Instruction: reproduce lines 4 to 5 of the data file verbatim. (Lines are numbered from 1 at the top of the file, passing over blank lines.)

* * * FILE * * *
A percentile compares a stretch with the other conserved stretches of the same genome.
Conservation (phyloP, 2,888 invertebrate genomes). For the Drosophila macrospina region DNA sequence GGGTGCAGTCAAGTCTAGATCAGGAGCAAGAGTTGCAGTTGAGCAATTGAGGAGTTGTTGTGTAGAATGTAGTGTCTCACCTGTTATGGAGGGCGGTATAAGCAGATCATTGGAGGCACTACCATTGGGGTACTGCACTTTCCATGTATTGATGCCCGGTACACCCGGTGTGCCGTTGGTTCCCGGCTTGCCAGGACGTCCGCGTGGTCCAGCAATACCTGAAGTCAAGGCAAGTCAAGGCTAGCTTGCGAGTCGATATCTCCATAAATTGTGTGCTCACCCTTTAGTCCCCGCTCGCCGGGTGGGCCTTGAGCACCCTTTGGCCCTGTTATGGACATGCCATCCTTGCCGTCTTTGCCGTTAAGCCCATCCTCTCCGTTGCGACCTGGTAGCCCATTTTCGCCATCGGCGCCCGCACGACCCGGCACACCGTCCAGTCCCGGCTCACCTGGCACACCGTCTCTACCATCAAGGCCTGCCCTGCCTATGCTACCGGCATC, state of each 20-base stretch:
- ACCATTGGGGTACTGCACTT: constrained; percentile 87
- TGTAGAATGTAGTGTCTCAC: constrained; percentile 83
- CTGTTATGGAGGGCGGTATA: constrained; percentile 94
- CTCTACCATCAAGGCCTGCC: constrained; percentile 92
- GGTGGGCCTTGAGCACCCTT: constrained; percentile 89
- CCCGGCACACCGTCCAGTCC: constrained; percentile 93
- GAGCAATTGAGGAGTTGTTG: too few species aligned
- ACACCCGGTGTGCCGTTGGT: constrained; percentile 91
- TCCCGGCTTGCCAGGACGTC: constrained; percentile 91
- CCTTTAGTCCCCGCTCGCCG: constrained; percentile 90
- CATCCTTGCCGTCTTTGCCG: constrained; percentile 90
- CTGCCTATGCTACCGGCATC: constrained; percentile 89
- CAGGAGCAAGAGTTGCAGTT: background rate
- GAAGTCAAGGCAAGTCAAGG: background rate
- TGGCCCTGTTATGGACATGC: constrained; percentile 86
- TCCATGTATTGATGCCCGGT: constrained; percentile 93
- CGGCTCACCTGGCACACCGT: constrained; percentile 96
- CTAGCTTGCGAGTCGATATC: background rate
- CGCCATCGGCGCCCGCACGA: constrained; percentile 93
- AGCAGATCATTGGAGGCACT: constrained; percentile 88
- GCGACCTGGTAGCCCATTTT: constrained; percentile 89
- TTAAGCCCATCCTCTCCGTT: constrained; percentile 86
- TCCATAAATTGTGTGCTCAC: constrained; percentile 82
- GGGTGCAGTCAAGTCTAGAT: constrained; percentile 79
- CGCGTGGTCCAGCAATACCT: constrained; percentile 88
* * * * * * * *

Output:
- TGTAGAATGTAGTGTCTCAC: constrained; percentile 83
- CTGTTATGGAGGGCGGTATA: constrained; percentile 94